1 Chronicles 4:10
And Jabez called out to the God of Israel, "If only You would bless me and enlarge my territory! May Your hand be with me and keep me from harm, so that I will be free from pain." And God granted the request of Jabez.
Sermons
Jabez's PrayerF. Whitfield 1 Chronicles 4:10
Survey of the GenealogyJames Wolfendale.1 Chronicles 4:1-43
A Life and its LessonsW. Clarkson 1 Chronicles 4:9, 10
A Model PrayerR. Tuck 1 Chronicles 4:9, 10
Blessing and EnlargementA. Raleigh, D. D.1 Chronicles 4:9-10
JabezJ.R. Thomson 1 Chronicles 4:9, 10
JabezH. Melvill, B. D.1 Chronicles 4:9-10
JabezA. Roberts.1 Chronicles 4:9-10
JabezJohn Gardiner.1 Chronicles 4:9-10
JabezA. F. Joscelyne.1 Chronicles 4:9-10
Jabez -- an Unexpected BiographyHomilist1 Chronicles 4:9-10
Jabez, the HonourableThe Study1 Chronicles 4:9-10
Jabez: His Life and His PrayerA. K. H. Boyd, D. D.1 Chronicles 4:9-10
Prayer of the Son of SorrowThe Church1 Chronicles 4:9-10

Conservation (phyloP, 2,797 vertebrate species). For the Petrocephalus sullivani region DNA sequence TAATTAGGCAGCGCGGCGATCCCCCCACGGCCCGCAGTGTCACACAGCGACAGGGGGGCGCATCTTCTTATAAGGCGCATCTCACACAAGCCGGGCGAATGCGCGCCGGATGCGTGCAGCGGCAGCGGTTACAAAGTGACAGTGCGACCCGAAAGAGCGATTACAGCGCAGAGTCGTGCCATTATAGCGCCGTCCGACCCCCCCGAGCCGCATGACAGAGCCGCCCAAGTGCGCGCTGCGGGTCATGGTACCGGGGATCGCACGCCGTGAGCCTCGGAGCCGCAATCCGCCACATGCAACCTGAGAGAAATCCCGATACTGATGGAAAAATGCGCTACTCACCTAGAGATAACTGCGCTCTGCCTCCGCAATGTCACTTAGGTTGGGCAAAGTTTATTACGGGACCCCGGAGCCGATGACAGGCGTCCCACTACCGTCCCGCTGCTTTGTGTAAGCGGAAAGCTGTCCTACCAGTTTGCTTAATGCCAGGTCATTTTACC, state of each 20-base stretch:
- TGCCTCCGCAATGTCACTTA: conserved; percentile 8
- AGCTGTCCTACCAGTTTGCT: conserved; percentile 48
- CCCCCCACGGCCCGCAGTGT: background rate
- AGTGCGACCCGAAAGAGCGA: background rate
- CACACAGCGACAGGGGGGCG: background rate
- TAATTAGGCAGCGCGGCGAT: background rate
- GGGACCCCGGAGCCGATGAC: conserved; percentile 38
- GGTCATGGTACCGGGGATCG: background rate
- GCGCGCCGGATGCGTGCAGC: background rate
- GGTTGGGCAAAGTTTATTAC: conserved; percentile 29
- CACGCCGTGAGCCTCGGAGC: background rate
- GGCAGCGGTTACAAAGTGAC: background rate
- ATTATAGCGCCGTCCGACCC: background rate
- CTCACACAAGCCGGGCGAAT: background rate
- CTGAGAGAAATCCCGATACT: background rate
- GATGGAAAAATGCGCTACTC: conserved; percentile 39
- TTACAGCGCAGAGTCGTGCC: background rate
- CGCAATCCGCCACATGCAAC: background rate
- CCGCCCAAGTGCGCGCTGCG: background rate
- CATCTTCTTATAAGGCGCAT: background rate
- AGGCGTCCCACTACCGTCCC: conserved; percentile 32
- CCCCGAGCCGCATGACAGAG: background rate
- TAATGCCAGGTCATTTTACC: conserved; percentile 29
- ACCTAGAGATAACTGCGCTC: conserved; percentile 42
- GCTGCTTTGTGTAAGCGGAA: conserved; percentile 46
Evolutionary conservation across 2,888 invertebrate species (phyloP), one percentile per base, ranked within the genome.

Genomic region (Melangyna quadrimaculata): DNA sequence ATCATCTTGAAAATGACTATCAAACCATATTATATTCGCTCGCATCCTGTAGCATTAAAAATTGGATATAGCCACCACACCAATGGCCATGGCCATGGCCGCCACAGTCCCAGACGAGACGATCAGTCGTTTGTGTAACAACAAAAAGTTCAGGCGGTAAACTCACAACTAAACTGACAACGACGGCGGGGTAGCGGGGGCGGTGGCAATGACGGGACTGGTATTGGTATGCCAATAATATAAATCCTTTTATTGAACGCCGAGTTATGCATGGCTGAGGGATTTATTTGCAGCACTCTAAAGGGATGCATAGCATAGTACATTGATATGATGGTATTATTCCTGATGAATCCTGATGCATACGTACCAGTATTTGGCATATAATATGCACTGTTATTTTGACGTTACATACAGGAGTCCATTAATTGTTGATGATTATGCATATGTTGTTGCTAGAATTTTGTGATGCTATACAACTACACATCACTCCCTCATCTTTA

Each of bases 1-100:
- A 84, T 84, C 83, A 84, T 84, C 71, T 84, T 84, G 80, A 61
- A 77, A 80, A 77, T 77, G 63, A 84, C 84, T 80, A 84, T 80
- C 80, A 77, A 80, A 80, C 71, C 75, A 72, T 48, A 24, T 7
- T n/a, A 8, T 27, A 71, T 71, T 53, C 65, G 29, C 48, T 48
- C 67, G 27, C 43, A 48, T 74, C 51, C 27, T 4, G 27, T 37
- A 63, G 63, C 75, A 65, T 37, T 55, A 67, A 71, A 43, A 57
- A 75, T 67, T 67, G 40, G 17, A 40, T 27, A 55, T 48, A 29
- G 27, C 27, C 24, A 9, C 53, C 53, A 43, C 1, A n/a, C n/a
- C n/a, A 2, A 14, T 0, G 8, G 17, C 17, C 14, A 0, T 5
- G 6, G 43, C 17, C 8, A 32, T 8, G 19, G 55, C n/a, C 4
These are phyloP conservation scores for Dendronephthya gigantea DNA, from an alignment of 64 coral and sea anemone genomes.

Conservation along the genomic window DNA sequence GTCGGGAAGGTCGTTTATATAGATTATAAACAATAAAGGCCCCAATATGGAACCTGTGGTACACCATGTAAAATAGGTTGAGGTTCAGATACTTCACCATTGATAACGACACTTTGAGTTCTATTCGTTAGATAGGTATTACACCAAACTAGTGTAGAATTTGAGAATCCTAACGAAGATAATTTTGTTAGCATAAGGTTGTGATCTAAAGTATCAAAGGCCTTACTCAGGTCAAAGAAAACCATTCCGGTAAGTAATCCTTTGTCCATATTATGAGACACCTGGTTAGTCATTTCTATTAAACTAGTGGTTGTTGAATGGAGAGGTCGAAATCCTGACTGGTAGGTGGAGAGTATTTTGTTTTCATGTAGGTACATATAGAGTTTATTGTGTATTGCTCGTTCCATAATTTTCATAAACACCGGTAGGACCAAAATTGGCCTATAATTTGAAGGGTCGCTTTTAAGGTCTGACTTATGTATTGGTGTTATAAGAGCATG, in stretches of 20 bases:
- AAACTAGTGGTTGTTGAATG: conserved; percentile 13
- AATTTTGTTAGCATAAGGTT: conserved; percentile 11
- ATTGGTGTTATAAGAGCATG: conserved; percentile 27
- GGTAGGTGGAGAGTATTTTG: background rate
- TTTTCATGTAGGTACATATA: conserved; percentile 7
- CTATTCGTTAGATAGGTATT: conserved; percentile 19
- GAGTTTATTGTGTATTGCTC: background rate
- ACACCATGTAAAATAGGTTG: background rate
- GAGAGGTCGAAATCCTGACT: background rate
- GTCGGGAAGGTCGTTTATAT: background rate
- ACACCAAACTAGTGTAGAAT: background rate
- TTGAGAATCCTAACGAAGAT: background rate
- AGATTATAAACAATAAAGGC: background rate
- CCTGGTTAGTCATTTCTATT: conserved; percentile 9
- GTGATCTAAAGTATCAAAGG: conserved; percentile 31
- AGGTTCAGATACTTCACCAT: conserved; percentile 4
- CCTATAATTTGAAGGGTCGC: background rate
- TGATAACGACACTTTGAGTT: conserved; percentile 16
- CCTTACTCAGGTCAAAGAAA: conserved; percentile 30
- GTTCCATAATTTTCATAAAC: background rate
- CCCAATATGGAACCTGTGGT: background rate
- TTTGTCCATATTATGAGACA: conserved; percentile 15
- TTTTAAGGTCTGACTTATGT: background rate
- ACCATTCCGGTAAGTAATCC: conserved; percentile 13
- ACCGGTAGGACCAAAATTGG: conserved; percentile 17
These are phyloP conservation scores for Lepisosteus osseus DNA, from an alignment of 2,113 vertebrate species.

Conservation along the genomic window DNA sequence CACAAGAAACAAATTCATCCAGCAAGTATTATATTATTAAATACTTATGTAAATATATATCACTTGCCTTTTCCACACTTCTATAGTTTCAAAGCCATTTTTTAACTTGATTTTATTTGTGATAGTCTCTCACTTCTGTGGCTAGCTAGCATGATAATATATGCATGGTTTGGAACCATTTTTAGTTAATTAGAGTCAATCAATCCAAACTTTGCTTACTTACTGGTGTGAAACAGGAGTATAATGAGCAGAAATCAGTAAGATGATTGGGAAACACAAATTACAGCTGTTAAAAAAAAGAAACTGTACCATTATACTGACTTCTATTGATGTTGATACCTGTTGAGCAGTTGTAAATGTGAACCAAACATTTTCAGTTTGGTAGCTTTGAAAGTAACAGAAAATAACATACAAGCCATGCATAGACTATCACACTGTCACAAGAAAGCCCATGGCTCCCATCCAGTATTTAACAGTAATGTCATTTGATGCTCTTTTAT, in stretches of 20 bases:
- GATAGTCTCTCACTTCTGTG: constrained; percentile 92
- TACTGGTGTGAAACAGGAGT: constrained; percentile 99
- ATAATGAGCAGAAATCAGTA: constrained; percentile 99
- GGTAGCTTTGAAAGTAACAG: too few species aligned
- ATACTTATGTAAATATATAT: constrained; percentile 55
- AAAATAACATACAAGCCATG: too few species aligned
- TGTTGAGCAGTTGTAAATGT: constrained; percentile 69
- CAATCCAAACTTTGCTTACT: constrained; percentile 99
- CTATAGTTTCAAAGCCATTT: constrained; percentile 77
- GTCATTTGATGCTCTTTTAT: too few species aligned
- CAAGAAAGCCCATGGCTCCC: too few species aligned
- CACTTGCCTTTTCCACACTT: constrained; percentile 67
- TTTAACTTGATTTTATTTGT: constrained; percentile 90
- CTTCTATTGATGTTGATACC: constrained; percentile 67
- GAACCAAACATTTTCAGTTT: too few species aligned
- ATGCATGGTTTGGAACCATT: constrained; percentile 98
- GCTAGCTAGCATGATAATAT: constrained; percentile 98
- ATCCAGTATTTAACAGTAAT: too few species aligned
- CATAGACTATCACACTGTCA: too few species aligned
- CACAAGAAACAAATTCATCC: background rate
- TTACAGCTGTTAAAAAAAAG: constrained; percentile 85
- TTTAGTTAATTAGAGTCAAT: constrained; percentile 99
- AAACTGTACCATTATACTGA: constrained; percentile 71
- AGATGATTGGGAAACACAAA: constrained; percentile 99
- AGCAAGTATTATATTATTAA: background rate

The Character and Prayer of JabezSketches of Four Hundred Sermmons.1 Chronicles 4:9-10
The Lustre of a Good Man's CharacterGeorge Venables.1 Chronicles 4:9-10
The Prayer of JabezR. Glover 1 Chronicles 4:9, 10
The Prayer of JabezT. Binney.1 Chronicles 4:9-10
The Prayer of JabezW. J. Barrett.1 Chronicles 4:9-10
The Prayer of JabezW. Mudge, B. A.1 Chronicles 4:9-10
The Prayer of JabezSkeletons of Sermons1 Chronicles 4:9-10
The Prayer of JabezW. G. Lewis1 Chronicles 4:9-10
The Prayer of JabezJ. C. Philpot.1 Chronicles 4:9-10
The Prayer of JabezTract Magazine1 Chronicles 4:9-10
The Prayer of the Warrior JewJ. R. MacDuff, D. D.1 Chronicles 4:9-10
What is God's BlessingCharles Voysey, B. A.1 Chronicles 4:9-10
On the Genealogical TablesR. Glover 1 Chronicles 1-6
GenealogiesJ.R. Thomson 1 Chronicles 1-9